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Having burned through a host of like minded books on the shadowy side of the internet (Spam Nation, Flash Boys, Countdown to Zero Day, Worm, No Place To Hide) all in the last 6 months, @War is the latest.
While it lacks the finesse and technical prowess of Kim Zetterman's Countdown to Zero Day, @War clearly chronicles the United States approach to digital security and warfare, following small vanguard in the US government.
It starts off by building initial successes of digital intelligence, particularly as seen in the "Surge' in Iraq and places the reader at first as the justifications as seen by the Bush Jr and Obama administrations, and carefully builds a case for the relentless assaults on cyber security, primarily by government sponsored Chinese hackivists, spies and agents. Harris displays a far reaching knowledge, exposing readers to the little known National Reconnaissance Office to the even lesser known private "security" firms Vupen, Endgame and Netragard, as exposed by other journalists like Andy Greenberg, and heavily borrows from Greenwald's investigation of the Snowden files.
Right about the point where Shane Harris starts to feel like he's cheerleading the surveillance state, he starts in by exposing the problems of the government over-reach, Harris starts to dissect the shaky future ahead from hoarding zero day exploits, with rogue corporations initiating retaliation hacks that reaks of William Gibson novel.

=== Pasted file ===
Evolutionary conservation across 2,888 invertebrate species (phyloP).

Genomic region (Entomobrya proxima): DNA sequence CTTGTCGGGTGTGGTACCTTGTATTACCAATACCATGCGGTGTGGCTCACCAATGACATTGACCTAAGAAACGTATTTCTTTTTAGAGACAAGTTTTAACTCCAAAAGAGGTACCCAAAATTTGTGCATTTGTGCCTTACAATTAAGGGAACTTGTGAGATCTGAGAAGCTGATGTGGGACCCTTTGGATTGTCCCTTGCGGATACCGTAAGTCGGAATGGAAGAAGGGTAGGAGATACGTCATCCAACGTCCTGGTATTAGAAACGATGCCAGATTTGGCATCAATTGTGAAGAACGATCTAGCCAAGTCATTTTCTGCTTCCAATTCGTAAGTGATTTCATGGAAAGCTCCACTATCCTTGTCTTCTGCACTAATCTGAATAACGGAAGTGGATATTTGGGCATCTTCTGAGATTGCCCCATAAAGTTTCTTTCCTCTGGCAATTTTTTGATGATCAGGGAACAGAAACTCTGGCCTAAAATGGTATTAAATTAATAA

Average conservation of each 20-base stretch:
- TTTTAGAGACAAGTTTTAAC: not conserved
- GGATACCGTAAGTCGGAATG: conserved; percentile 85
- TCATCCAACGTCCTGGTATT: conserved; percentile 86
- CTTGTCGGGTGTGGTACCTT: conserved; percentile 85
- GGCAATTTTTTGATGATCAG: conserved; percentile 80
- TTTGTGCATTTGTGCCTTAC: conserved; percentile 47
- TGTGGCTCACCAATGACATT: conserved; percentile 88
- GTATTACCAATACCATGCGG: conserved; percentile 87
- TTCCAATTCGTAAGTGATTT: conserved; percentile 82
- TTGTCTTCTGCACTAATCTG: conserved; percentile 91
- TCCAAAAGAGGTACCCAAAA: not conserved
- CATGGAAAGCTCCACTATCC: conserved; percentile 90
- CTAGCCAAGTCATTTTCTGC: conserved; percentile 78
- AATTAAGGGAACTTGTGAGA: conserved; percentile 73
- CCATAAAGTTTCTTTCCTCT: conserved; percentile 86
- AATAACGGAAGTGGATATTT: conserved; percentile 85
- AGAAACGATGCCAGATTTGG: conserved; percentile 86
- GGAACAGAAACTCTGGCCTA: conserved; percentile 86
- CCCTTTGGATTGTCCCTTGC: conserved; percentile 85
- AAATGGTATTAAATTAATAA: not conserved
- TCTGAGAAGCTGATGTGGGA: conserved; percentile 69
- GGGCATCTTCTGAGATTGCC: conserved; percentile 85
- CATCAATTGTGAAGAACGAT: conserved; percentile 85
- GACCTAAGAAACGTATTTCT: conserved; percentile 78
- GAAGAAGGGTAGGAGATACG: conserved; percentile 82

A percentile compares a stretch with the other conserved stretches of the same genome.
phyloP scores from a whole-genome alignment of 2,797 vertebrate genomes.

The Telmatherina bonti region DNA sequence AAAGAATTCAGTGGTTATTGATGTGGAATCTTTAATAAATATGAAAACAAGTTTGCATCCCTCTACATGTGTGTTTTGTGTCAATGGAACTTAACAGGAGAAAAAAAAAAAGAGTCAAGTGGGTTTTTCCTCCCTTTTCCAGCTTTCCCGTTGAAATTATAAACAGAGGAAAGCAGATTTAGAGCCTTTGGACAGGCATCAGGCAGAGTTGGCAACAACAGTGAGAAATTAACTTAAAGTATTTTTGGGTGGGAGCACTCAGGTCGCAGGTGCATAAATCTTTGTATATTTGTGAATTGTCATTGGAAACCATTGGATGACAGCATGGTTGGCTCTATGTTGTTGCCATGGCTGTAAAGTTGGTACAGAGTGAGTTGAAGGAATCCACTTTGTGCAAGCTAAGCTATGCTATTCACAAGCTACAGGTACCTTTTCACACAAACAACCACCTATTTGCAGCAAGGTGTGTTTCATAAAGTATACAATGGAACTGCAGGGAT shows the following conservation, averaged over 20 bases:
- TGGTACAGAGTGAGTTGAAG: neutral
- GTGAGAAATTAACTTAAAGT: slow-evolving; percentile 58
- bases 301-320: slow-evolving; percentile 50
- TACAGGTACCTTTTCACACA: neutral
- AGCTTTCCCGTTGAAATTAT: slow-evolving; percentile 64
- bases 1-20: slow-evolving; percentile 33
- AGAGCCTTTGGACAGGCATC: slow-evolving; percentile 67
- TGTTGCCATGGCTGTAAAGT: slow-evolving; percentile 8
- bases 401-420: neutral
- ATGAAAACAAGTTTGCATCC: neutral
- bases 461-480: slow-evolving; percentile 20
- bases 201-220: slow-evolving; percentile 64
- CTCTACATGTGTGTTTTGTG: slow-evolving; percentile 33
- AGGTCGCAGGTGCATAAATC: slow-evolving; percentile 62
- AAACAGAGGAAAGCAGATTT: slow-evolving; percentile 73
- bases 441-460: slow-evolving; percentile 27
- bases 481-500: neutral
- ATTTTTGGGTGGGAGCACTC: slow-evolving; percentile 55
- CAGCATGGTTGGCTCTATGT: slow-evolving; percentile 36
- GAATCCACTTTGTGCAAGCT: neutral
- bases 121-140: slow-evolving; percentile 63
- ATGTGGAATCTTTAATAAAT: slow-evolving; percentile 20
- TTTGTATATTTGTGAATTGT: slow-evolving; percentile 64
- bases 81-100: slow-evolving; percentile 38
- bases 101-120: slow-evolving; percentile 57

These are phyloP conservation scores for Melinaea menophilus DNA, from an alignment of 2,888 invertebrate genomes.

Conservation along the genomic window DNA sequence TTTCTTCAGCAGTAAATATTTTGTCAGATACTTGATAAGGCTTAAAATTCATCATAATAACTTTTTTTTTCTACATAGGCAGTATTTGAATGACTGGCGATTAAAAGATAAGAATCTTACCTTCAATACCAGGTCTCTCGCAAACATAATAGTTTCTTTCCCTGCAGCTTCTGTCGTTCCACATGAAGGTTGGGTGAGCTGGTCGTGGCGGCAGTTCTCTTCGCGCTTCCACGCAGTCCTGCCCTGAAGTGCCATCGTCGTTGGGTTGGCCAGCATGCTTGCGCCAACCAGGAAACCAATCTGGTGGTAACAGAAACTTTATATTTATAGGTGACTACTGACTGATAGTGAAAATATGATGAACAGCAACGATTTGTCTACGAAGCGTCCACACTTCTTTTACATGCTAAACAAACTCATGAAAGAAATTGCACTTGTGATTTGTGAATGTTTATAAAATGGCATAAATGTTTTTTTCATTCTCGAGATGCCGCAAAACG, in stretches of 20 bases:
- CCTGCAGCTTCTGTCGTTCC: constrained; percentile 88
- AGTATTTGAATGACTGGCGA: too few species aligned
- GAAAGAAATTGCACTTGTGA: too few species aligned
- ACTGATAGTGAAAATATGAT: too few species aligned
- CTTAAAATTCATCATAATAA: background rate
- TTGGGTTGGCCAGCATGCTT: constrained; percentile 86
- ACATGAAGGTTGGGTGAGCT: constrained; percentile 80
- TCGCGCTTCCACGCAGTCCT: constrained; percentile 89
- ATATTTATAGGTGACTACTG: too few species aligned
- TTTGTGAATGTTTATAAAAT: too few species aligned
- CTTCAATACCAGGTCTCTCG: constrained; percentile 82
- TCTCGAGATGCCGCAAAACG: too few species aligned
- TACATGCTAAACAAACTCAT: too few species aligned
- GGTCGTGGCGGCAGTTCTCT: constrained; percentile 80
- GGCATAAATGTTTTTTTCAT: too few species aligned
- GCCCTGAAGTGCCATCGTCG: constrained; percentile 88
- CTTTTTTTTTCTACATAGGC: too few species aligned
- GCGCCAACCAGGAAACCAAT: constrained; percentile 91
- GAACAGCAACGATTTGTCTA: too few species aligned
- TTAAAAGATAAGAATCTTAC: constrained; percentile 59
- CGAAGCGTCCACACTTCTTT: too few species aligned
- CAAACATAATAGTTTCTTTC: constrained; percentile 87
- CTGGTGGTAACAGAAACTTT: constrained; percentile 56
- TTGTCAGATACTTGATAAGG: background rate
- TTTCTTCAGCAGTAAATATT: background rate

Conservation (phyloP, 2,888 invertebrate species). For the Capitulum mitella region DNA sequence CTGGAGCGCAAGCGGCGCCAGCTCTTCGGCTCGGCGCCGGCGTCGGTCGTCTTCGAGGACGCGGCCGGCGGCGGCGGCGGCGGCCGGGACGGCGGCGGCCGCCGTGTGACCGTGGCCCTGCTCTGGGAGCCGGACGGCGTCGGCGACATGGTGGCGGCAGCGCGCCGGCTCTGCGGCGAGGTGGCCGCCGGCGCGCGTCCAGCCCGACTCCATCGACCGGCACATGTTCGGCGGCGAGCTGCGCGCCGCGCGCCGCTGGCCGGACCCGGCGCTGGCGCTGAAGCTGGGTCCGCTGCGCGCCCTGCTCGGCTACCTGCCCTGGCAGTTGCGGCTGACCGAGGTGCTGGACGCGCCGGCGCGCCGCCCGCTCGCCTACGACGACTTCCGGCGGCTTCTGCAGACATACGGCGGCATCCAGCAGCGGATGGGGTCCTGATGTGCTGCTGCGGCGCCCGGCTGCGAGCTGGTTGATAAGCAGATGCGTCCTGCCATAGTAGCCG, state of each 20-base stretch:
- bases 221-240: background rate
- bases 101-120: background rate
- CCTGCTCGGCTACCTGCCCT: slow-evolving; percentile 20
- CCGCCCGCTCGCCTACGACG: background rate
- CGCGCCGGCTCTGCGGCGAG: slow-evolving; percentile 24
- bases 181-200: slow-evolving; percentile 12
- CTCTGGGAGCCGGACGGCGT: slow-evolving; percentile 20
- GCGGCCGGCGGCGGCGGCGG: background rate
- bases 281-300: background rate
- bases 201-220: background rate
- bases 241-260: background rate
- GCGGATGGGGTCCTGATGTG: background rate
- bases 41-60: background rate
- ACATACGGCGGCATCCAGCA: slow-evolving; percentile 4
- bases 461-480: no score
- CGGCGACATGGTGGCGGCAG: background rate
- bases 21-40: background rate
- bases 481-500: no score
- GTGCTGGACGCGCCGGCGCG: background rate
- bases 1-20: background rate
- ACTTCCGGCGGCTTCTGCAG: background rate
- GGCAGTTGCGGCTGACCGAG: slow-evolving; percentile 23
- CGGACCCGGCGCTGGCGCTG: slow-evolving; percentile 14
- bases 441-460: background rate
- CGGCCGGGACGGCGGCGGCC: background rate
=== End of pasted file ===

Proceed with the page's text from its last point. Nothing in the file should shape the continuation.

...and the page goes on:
As a writer, Harris is to the point avoids over novelization that Mark Bowden was suspect to in Worm, but also lacking the urgency of Countdown to Zero Day. In the end, its the best game in town if you're looking to understand how we got from point A to B and strong piece of journalism, although slightly diminished by others who have gotten there first. The true gift is having a single book that pieces several major stories into one coherent narrative.
12 of 12 people found this review helpful
Any additional comments?
Fascinating, fast-paced, and more than a little scary. A nice compliment to a number of other books cover cyber issues and where they intersect with terrorism, war, and crime (see also Ted Koppel's Lights Out, Gordon Corera's CyberSpies, Marc Goodman's Future Crimes, amont others). This book acts as a very tightly written and incisive overview of the US government's cyber efforts, both military and intelligence based. I'd love to see an updated version encompassing some of the recent happenings (further incursions by China, Russian election-related hacking) and also more in depth information about what exactly the US engages in (likely unavailable due to classification). That said, Harris does an admirable job explaining some of the technology, putting it in perspective, and keeping his own opinions to a minimum so the reader can determine how they feel about the path being followed. Recommended.
3 of 3 people found this review helpful